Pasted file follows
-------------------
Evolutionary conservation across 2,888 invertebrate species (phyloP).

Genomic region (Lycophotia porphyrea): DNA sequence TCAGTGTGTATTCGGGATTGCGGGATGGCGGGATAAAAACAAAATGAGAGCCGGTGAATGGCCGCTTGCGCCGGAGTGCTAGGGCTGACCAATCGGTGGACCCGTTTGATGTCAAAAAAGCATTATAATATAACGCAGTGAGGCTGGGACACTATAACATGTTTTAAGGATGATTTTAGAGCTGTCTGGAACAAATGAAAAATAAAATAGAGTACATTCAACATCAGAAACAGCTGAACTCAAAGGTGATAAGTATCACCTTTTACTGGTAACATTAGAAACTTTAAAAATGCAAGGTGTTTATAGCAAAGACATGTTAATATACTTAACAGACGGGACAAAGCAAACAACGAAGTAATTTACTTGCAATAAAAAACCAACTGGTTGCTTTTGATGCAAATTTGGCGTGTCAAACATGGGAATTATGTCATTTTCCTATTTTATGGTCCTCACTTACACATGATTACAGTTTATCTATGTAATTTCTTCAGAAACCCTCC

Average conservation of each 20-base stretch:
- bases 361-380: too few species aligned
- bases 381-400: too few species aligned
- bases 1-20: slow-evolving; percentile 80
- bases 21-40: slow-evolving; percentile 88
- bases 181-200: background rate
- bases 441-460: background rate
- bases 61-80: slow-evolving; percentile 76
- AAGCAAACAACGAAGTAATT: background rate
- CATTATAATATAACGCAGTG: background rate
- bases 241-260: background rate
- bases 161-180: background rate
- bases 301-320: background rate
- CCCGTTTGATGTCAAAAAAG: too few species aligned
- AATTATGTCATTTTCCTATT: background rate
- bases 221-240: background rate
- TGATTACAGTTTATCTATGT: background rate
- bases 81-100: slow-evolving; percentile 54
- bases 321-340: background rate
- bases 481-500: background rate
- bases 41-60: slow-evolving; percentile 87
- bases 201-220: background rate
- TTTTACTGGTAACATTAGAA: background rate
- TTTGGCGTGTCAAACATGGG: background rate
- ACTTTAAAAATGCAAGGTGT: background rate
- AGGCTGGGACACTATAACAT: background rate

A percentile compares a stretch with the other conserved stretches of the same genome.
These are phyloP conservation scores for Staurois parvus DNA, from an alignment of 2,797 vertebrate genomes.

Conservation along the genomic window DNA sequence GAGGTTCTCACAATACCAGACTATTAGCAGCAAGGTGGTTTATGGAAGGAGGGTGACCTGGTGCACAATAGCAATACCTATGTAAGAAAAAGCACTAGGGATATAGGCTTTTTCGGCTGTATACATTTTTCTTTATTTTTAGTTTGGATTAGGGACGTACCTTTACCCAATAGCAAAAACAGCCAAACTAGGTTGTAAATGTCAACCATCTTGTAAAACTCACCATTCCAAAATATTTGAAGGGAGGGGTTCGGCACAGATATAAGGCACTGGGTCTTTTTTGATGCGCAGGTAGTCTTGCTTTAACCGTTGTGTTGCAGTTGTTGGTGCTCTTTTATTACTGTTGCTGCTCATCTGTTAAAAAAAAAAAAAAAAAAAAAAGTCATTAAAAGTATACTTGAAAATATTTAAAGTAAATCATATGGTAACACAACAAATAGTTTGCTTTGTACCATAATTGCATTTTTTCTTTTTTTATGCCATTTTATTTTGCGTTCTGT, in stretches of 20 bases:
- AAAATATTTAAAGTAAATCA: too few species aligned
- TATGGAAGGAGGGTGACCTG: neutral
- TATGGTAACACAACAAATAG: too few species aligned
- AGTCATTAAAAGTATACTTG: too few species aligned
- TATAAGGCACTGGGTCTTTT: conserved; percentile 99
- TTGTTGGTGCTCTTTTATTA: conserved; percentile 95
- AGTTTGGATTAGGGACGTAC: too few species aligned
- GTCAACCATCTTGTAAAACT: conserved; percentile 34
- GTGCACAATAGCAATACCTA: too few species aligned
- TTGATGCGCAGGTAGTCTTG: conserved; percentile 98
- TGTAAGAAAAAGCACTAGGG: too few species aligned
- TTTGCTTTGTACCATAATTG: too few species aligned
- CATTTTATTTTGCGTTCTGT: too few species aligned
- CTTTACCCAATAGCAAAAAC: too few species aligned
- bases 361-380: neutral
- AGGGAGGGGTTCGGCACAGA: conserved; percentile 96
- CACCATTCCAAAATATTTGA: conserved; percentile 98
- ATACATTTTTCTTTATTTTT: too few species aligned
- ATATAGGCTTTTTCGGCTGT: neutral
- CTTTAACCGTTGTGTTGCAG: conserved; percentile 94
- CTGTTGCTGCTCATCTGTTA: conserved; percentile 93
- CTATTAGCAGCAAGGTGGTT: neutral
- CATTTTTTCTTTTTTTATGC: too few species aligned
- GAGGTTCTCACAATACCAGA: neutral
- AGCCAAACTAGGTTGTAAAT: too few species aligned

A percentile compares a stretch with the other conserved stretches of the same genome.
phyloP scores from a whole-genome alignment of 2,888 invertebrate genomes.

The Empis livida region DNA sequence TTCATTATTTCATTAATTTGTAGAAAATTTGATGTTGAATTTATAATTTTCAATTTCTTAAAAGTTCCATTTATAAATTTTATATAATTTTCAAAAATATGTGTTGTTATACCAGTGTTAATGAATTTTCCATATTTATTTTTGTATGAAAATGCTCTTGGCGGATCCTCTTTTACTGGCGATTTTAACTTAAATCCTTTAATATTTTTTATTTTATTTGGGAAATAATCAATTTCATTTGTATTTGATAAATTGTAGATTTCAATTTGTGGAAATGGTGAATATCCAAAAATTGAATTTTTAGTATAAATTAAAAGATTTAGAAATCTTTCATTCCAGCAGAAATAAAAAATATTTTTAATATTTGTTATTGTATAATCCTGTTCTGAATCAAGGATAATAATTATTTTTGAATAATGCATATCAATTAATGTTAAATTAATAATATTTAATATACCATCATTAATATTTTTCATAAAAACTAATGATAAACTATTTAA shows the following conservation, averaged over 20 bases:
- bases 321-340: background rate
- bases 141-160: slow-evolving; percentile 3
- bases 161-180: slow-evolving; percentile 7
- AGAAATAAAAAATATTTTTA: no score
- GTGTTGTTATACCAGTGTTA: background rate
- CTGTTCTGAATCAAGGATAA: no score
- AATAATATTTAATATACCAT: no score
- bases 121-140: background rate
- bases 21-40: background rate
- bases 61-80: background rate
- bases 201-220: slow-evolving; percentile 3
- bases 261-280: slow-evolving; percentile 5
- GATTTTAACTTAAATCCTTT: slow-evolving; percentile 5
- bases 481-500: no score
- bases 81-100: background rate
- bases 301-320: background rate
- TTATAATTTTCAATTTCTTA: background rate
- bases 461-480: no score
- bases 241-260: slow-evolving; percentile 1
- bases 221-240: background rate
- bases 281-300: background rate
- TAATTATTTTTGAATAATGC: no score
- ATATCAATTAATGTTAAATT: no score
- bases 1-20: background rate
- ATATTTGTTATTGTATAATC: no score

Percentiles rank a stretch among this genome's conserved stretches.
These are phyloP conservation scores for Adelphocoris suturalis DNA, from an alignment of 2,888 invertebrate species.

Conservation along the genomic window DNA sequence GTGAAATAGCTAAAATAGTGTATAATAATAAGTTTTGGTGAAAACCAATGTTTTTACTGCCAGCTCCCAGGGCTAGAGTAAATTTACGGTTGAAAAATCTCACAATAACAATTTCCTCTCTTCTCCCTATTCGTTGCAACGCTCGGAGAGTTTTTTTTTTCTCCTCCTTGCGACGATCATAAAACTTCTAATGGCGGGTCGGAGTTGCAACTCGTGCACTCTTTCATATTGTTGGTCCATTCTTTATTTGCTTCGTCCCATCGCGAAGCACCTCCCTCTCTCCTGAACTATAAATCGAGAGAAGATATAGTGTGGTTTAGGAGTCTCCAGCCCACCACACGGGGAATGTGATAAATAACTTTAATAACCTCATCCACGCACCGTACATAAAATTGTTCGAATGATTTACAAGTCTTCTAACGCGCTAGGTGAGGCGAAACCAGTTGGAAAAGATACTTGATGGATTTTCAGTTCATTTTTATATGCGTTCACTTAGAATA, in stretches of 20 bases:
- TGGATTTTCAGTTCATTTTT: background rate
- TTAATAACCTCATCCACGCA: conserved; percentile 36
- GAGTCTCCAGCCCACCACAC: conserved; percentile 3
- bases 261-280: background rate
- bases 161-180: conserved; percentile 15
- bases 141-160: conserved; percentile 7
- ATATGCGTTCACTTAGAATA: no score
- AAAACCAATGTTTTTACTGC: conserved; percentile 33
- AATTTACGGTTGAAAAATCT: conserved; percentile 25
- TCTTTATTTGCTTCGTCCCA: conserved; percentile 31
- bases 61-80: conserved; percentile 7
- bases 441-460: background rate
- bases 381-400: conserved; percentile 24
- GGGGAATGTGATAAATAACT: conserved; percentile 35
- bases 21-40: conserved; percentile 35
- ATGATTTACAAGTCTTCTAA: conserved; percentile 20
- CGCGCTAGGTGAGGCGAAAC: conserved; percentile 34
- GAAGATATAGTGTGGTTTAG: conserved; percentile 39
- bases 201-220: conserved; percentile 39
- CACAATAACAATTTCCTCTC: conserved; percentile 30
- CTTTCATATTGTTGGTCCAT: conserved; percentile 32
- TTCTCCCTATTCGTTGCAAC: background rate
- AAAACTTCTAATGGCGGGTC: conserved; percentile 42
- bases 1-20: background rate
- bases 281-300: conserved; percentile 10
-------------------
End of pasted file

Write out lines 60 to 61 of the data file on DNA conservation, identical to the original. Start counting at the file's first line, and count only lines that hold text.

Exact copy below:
- bases 321-340: background rate
- bases 141-160: slow-evolving; percentile 3